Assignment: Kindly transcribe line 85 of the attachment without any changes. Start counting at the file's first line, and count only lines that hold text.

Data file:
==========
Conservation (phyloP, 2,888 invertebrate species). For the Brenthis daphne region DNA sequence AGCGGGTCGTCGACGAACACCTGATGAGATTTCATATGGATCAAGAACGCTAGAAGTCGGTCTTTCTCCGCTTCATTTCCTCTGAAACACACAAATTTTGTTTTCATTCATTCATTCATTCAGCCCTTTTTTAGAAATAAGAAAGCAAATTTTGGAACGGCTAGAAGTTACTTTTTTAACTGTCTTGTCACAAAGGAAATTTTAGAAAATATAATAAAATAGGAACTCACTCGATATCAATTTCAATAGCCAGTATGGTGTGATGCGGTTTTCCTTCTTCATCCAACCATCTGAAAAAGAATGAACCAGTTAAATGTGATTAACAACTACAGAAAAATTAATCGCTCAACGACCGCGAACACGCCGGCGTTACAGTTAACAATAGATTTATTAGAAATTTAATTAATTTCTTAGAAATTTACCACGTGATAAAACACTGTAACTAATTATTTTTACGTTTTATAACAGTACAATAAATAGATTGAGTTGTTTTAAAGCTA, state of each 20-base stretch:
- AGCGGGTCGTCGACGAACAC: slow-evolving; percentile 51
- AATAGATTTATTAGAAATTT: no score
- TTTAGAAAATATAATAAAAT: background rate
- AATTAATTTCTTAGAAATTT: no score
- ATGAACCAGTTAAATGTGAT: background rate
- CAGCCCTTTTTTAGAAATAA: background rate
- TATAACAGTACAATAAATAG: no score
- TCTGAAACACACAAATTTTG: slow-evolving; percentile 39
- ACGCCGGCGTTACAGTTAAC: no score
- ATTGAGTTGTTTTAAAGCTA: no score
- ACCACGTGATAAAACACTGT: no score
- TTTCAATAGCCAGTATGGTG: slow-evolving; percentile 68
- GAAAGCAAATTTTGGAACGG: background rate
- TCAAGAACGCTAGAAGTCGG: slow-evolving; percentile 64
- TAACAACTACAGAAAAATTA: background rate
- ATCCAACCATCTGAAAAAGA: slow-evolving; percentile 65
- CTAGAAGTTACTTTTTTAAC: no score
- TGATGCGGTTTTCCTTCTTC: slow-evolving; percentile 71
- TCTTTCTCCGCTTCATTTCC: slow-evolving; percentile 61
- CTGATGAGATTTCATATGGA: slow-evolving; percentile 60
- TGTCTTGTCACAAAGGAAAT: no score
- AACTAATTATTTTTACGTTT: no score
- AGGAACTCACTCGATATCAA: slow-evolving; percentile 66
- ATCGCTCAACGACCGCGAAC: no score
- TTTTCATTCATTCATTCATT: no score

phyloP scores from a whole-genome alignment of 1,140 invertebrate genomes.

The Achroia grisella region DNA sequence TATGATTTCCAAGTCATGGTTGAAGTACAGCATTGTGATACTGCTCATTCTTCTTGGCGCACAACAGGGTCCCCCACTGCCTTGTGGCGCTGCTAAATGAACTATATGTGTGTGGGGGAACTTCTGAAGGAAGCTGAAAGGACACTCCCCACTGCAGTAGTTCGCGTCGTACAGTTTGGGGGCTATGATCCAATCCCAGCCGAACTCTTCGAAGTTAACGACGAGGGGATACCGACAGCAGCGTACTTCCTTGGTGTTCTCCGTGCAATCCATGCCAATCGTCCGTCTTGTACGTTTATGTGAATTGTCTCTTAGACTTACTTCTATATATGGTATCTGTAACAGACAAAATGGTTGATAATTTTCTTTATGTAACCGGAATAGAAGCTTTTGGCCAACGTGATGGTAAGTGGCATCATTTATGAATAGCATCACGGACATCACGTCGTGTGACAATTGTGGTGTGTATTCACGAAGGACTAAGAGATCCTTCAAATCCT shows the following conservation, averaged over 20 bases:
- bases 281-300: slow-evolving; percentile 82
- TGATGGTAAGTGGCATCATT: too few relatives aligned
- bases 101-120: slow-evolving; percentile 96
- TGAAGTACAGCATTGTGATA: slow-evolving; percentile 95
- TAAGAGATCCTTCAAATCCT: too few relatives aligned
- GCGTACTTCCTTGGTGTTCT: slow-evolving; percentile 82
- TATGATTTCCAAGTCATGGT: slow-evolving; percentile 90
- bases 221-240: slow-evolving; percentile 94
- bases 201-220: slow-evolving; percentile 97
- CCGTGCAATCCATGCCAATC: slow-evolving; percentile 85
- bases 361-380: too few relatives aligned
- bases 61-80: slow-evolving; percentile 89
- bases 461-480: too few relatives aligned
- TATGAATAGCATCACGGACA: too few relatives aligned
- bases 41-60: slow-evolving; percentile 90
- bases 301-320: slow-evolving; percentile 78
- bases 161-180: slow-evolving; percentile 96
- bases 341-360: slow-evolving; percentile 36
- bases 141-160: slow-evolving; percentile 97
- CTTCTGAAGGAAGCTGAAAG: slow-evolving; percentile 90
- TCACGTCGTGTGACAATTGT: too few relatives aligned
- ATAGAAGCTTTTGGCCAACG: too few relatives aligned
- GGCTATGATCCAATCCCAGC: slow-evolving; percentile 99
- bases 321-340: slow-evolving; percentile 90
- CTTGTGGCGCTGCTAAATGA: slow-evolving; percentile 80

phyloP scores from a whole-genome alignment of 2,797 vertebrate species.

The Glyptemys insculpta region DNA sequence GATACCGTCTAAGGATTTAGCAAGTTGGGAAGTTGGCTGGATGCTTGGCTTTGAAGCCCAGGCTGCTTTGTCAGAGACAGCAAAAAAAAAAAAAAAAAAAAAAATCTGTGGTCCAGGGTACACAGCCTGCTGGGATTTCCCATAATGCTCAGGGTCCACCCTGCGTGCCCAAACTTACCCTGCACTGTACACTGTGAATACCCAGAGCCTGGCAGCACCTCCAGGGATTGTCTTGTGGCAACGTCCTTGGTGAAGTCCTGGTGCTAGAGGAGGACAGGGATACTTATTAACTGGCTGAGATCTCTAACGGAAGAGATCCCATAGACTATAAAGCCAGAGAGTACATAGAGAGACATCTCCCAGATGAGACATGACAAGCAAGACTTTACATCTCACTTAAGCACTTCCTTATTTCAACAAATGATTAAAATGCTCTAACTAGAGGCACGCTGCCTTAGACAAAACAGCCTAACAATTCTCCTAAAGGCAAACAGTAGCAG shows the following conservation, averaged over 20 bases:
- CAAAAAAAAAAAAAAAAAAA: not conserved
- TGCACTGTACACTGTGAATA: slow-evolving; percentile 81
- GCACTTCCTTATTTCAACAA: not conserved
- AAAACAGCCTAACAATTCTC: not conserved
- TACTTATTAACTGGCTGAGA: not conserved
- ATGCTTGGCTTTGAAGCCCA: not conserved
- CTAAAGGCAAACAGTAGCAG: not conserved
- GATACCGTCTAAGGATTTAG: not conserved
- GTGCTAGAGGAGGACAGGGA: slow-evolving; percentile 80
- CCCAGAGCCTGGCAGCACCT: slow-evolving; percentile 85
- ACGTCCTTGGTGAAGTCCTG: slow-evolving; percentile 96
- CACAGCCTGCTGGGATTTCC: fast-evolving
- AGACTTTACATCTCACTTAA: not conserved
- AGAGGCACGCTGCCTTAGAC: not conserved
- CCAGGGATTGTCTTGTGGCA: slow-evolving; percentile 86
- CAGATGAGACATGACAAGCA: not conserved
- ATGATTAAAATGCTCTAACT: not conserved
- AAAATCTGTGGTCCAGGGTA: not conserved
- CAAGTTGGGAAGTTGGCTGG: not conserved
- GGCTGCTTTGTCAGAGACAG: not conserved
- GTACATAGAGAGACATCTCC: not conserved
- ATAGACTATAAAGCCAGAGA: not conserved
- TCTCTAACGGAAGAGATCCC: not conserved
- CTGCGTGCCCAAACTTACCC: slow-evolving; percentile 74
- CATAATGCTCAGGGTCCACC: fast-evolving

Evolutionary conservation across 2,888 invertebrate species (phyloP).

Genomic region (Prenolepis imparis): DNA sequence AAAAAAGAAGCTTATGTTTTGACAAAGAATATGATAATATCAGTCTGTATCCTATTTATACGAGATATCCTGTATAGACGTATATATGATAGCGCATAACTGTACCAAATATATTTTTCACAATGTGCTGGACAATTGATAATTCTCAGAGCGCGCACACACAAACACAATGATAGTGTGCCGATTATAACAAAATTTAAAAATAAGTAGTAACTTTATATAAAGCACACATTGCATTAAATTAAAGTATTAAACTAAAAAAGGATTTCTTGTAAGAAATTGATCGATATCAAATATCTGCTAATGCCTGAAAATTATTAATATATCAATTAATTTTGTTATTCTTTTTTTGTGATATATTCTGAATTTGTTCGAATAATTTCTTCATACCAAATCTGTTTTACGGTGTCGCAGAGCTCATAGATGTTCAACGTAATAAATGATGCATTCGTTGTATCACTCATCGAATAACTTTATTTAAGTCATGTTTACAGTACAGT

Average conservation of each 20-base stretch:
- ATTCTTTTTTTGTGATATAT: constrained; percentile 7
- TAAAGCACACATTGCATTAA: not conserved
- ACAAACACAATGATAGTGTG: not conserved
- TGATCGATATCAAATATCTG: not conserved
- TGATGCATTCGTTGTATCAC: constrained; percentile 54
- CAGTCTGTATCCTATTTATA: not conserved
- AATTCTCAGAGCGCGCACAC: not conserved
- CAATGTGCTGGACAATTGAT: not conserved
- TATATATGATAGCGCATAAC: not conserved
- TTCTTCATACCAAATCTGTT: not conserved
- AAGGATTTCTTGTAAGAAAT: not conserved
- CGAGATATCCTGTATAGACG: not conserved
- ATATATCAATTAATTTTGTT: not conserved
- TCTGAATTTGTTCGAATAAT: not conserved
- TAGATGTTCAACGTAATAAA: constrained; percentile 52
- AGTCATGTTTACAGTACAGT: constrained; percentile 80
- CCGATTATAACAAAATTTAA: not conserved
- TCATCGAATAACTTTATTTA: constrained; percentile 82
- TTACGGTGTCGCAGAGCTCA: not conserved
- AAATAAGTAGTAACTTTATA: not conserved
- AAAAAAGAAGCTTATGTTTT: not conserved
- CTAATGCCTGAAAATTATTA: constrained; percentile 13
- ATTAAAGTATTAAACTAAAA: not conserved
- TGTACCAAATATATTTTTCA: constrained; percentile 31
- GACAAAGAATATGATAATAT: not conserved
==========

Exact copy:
- TAAAGCACACATTGCATTAA: not conserved